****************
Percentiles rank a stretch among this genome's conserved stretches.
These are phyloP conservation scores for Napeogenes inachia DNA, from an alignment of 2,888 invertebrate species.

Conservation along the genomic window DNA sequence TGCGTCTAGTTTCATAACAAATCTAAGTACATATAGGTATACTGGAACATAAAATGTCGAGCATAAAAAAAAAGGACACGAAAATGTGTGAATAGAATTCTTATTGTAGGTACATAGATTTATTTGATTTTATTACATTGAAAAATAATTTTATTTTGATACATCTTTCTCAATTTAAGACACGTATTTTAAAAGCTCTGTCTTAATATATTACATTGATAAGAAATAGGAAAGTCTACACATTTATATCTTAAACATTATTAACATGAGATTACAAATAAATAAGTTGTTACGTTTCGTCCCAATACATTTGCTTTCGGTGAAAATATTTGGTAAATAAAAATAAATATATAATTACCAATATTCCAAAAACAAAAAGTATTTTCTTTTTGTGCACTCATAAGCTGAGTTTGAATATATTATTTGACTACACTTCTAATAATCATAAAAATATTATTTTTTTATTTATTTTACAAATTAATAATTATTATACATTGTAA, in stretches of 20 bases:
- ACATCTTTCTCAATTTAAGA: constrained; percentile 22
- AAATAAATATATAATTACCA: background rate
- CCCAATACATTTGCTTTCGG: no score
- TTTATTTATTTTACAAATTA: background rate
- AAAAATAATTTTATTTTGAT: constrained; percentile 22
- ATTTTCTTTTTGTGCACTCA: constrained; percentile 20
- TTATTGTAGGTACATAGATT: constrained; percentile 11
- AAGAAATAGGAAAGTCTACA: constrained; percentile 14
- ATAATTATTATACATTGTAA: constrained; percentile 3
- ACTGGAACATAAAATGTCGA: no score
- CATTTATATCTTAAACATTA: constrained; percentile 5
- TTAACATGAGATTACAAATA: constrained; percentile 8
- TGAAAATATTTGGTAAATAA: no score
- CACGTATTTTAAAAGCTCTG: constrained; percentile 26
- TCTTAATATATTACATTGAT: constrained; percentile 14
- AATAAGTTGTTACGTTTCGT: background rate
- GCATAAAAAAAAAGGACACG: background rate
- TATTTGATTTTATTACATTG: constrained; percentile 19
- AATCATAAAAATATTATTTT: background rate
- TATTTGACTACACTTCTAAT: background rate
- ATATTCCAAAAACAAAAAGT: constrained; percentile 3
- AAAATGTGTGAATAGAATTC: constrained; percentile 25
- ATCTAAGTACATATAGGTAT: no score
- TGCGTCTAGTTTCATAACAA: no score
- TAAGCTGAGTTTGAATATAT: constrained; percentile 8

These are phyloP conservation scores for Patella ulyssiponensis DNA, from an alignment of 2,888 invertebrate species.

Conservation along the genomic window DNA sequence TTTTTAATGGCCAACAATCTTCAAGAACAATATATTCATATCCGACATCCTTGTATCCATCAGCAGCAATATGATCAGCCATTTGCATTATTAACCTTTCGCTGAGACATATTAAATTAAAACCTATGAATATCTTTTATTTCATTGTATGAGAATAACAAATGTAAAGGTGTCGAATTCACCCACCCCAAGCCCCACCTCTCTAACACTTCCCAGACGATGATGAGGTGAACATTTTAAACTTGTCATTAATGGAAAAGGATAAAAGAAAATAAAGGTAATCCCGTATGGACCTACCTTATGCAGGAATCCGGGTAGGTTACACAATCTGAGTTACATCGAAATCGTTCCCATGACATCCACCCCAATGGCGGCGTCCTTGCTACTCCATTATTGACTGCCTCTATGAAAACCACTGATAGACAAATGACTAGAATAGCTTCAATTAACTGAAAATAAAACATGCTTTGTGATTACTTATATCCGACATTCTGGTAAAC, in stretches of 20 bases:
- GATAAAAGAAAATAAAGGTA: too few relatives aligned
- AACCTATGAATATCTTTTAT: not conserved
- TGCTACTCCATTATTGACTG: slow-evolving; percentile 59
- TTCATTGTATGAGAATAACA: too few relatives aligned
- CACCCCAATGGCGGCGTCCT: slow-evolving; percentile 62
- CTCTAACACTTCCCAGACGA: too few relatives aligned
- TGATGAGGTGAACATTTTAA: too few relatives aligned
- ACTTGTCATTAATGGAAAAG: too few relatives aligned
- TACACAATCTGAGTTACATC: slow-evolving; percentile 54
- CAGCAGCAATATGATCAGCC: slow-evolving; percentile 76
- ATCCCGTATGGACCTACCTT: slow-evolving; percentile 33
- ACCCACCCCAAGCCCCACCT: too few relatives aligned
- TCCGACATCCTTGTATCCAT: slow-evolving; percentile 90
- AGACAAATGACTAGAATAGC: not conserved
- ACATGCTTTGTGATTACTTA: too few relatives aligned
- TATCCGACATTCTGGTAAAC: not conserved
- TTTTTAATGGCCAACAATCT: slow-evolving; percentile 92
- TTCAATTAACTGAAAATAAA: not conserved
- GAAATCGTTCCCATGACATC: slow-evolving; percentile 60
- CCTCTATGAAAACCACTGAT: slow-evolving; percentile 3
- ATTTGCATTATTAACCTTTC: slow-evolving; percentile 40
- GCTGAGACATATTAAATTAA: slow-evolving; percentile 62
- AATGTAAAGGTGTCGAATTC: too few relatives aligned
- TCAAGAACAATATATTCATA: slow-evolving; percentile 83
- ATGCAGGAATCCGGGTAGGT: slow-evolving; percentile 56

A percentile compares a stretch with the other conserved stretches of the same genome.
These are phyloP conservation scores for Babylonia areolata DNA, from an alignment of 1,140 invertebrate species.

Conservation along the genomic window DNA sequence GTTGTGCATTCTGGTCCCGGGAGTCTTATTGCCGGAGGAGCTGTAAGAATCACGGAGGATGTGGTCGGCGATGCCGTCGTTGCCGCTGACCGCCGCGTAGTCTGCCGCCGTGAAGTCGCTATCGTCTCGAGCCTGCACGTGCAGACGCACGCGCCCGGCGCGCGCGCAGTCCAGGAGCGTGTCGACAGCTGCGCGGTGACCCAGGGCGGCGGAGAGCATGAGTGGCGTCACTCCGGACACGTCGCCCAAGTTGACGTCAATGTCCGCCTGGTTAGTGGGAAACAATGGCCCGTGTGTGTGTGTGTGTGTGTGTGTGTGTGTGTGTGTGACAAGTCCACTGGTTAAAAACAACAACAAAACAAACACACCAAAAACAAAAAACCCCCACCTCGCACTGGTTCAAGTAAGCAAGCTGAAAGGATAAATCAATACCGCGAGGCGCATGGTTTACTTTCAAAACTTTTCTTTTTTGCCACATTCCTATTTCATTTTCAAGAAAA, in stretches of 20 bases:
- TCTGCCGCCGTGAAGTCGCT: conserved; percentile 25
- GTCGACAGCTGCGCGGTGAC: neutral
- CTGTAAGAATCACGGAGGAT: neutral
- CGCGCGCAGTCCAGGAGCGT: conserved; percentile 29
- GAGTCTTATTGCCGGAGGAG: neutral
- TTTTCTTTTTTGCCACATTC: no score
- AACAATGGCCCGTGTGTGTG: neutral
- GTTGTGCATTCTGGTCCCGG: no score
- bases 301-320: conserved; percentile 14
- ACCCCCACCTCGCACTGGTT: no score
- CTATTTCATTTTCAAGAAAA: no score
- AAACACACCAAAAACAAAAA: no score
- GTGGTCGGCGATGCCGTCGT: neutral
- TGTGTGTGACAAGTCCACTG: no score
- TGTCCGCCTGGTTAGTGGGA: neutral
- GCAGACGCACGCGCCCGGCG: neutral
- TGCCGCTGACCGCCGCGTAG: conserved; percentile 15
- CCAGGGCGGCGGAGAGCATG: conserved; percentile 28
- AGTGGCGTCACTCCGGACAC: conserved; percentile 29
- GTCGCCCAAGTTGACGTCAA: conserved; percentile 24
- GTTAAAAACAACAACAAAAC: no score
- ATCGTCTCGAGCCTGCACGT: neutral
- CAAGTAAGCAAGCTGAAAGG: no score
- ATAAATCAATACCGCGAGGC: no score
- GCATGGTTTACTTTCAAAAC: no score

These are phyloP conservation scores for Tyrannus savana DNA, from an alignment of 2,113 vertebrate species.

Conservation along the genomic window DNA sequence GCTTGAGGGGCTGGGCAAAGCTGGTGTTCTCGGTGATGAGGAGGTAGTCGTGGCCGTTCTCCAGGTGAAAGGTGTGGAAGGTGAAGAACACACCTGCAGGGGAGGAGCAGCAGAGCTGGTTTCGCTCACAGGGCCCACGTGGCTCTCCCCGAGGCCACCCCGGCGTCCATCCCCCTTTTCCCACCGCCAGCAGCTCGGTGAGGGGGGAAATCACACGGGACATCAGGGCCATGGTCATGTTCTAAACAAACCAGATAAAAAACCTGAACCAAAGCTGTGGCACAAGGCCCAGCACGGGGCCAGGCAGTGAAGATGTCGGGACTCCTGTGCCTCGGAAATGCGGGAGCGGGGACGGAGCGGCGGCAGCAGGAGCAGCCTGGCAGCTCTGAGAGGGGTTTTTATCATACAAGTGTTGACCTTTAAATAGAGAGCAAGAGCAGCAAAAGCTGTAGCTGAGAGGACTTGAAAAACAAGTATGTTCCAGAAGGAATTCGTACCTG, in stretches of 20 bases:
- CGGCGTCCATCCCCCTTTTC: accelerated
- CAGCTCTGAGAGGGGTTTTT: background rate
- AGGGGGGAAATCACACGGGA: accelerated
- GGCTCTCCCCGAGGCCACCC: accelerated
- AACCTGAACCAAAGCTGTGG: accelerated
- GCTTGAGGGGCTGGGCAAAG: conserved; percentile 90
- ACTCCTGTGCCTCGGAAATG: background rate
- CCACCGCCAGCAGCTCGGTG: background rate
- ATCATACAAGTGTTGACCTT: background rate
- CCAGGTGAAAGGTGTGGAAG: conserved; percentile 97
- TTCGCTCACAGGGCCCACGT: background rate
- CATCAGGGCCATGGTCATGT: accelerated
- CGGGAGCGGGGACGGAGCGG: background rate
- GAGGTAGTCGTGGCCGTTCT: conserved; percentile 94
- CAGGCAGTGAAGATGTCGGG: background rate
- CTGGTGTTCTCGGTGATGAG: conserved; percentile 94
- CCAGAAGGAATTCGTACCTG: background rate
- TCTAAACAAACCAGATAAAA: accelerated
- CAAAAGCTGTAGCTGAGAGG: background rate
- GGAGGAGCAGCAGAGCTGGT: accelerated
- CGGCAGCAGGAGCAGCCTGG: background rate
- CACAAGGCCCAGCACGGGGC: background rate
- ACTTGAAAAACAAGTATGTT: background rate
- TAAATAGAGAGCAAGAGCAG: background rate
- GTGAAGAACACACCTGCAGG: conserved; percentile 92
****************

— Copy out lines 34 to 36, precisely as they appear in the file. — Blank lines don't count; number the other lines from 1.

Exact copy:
- TTCATTGTATGAGAATAACA: too few relatives aligned
- CACCCCAATGGCGGCGTCCT: slow-evolving; percentile 62
- CTCTAACACTTCCCAGACGA: too few relatives aligned